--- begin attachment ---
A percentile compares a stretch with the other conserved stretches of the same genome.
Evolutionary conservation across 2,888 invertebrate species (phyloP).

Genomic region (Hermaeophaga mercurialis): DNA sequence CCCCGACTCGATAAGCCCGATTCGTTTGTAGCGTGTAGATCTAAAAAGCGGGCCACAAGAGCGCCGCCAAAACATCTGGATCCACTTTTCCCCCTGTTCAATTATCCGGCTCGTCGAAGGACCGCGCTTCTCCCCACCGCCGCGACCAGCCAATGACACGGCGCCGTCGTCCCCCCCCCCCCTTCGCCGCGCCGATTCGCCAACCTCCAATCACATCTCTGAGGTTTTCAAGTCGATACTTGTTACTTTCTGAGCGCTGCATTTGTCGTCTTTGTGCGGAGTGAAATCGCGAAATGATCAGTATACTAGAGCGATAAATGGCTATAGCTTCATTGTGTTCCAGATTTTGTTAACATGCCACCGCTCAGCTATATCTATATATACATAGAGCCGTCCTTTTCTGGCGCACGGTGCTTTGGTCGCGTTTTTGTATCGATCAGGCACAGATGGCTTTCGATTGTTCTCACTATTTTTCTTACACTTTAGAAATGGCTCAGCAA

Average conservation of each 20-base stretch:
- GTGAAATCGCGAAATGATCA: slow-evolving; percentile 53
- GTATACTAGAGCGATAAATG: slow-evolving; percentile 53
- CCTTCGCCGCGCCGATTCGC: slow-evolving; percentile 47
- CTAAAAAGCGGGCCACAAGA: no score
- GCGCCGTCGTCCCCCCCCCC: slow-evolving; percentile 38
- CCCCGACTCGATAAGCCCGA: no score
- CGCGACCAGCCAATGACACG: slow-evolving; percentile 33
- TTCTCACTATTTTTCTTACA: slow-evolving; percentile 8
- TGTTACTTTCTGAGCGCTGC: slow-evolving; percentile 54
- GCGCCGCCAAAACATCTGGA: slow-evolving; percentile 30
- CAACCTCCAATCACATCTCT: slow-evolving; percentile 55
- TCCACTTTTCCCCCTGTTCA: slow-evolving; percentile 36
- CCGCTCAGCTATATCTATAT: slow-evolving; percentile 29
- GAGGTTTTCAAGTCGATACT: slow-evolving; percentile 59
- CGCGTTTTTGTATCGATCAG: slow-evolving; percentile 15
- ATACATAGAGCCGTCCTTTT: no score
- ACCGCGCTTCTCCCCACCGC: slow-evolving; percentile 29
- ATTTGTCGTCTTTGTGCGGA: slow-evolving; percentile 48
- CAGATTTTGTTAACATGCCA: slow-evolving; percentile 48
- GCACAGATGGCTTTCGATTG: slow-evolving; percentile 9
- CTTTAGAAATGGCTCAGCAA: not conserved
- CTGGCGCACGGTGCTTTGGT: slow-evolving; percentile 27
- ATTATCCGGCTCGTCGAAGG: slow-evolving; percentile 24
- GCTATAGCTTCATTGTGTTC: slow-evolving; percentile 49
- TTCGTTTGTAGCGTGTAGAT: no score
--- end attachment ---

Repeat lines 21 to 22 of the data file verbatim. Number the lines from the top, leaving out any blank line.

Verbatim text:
- ACCGCGCTTCTCCCCACCGC: slow-evolving; percentile 29
- ATTTGTCGTCTTTGTGCGGA: slow-evolving; percentile 48